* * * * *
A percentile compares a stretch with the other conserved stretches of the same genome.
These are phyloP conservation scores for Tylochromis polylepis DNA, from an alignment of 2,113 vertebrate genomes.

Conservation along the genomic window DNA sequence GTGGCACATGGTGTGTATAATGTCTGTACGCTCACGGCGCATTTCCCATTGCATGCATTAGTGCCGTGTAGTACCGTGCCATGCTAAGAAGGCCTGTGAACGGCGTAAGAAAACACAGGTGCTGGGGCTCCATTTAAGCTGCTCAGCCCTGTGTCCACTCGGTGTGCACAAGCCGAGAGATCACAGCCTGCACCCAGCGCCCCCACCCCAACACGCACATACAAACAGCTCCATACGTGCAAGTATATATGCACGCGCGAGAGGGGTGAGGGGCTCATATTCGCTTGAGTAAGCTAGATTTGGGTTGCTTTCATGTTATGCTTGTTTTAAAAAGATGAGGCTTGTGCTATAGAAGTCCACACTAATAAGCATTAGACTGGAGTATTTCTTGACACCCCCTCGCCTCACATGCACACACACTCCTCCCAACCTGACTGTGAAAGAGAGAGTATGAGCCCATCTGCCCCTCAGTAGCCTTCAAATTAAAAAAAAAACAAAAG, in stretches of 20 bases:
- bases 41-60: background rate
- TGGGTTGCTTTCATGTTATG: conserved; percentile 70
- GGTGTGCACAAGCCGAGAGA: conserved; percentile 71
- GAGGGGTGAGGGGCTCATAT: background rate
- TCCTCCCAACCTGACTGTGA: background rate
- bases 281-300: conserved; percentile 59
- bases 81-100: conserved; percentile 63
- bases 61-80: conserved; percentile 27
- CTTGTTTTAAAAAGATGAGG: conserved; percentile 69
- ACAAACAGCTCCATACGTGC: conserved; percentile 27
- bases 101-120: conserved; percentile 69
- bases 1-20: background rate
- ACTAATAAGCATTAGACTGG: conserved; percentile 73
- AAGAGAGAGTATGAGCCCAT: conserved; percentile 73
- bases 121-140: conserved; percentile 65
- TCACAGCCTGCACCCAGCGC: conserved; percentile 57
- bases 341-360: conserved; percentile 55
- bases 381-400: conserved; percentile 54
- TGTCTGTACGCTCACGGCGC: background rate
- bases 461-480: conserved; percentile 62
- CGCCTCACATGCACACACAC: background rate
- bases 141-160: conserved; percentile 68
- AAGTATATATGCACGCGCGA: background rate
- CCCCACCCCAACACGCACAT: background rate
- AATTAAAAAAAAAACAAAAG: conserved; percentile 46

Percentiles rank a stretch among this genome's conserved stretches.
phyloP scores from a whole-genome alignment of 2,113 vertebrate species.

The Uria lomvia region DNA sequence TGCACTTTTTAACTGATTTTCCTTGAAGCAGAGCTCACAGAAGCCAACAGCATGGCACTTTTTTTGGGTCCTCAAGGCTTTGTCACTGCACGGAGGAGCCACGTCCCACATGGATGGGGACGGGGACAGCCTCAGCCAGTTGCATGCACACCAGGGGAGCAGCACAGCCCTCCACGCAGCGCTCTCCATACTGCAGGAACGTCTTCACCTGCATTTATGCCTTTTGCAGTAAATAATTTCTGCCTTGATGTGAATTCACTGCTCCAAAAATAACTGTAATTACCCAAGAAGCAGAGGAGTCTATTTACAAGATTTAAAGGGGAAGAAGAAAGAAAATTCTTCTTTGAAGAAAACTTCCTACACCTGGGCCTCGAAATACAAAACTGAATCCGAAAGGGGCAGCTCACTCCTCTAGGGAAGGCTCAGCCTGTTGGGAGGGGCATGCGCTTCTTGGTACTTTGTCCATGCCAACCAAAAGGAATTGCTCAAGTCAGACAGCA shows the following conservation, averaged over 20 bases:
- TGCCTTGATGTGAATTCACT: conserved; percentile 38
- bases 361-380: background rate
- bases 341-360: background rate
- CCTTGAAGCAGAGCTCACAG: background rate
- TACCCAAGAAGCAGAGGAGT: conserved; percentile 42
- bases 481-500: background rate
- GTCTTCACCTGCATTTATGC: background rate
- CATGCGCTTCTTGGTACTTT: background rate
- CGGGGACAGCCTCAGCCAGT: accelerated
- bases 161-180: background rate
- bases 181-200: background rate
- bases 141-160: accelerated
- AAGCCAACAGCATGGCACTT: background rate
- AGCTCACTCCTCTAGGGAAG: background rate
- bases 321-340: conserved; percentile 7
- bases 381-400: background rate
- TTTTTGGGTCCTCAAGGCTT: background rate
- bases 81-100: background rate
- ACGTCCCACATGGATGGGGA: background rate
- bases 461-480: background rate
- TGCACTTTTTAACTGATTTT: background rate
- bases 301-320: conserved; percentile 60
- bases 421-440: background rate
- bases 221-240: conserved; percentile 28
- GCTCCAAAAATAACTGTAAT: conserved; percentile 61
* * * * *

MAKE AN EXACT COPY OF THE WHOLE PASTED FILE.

A percentile compares a stretch with the other conserved stretches of the same genome.
These are phyloP conservation scores for Tylochromis polylepis DNA, from an alignment of 2,113 vertebrate genomes.

Conservation along the genomic window DNA sequence GTGGCACATGGTGTGTATAATGTCTGTACGCTCACGGCGCATTTCCCATTGCATGCATTAGTGCCGTGTAGTACCGTGCCATGCTAAGAAGGCCTGTGAACGGCGTAAGAAAACACAGGTGCTGGGGCTCCATTTAAGCTGCTCAGCCCTGTGTCCACTCGGTGTGCACAAGCCGAGAGATCACAGCCTGCACCCAGCGCCCCCACCCCAACACGCACATACAAACAGCTCCATACGTGCAAGTATATATGCACGCGCGAGAGGGGTGAGGGGCTCATATTCGCTTGAGTAAGCTAGATTTGGGTTGCTTTCATGTTATGCTTGTTTTAAAAAGATGAGGCTTGTGCTATAGAAGTCCACACTAATAAGCATTAGACTGGAGTATTTCTTGACACCCCCTCGCCTCACATGCACACACACTCCTCCCAACCTGACTGTGAAAGAGAGAGTATGAGCCCATCTGCCCCTCAGTAGCCTTCAAATTAAAAAAAAAACAAAAG, in stretches of 20 bases:
- bases 41-60: background rate
- TGGGTTGCTTTCATGTTATG: conserved; percentile 70
- GGTGTGCACAAGCCGAGAGA: conserved; percentile 71
- GAGGGGTGAGGGGCTCATAT: background rate
- TCCTCCCAACCTGACTGTGA: background rate
- bases 281-300: conserved; percentile 59
- bases 81-100: conserved; percentile 63
- bases 61-80: conserved; percentile 27
- CTTGTTTTAAAAAGATGAGG: conserved; percentile 69
- ACAAACAGCTCCATACGTGC: conserved; percentile 27
- bases 101-120: conserved; percentile 69
- bases 1-20: background rate
- ACTAATAAGCATTAGACTGG: conserved; percentile 73
- AAGAGAGAGTATGAGCCCAT: conserved; percentile 73
- bases 121-140: conserved; percentile 65
- TCACAGCCTGCACCCAGCGC: conserved; percentile 57
- bases 341-360: conserved; percentile 55
- bases 381-400: conserved; percentile 54
- TGTCTGTACGCTCACGGCGC: background rate
- bases 461-480: conserved; percentile 62
- CGCCTCACATGCACACACAC: background rate
- bases 141-160: conserved; percentile 68
- AAGTATATATGCACGCGCGA: background rate
- CCCCACCCCAACACGCACAT: background rate
- AATTAAAAAAAAAACAAAAG: conserved; percentile 46

Percentiles rank a stretch among this genome's conserved stretches.
phyloP scores from a whole-genome alignment of 2,113 vertebrate species.

The Uria lomvia region DNA sequence TGCACTTTTTAACTGATTTTCCTTGAAGCAGAGCTCACAGAAGCCAACAGCATGGCACTTTTTTTGGGTCCTCAAGGCTTTGTCACTGCACGGAGGAGCCACGTCCCACATGGATGGGGACGGGGACAGCCTCAGCCAGTTGCATGCACACCAGGGGAGCAGCACAGCCCTCCACGCAGCGCTCTCCATACTGCAGGAACGTCTTCACCTGCATTTATGCCTTTTGCAGTAAATAATTTCTGCCTTGATGTGAATTCACTGCTCCAAAAATAACTGTAATTACCCAAGAAGCAGAGGAGTCTATTTACAAGATTTAAAGGGGAAGAAGAAAGAAAATTCTTCTTTGAAGAAAACTTCCTACACCTGGGCCTCGAAATACAAAACTGAATCCGAAAGGGGCAGCTCACTCCTCTAGGGAAGGCTCAGCCTGTTGGGAGGGGCATGCGCTTCTTGGTACTTTGTCCATGCCAACCAAAAGGAATTGCTCAAGTCAGACAGCA shows the following conservation, averaged over 20 bases:
- TGCCTTGATGTGAATTCACT: conserved; percentile 38
- bases 361-380: background rate
- bases 341-360: background rate
- CCTTGAAGCAGAGCTCACAG: background rate
- TACCCAAGAAGCAGAGGAGT: conserved; percentile 42
- bases 481-500: background rate
- GTCTTCACCTGCATTTATGC: background rate
- CATGCGCTTCTTGGTACTTT: background rate
- CGGGGACAGCCTCAGCCAGT: accelerated
- bases 161-180: background rate
- bases 181-200: background rate
- bases 141-160: accelerated
- AAGCCAACAGCATGGCACTT: background rate
- AGCTCACTCCTCTAGGGAAG: background rate
- bases 321-340: conserved; percentile 7
- bases 381-400: background rate
- TTTTTGGGTCCTCAAGGCTT: background rate
- bases 81-100: background rate
- ACGTCCCACATGGATGGGGA: background rate
- bases 461-480: background rate
- TGCACTTTTTAACTGATTTT: background rate
- bases 301-320: conserved; percentile 60
- bases 421-440: background rate
- bases 221-240: conserved; percentile 28
- GCTCCAAAAATAACTGTAAT: conserved; percentile 61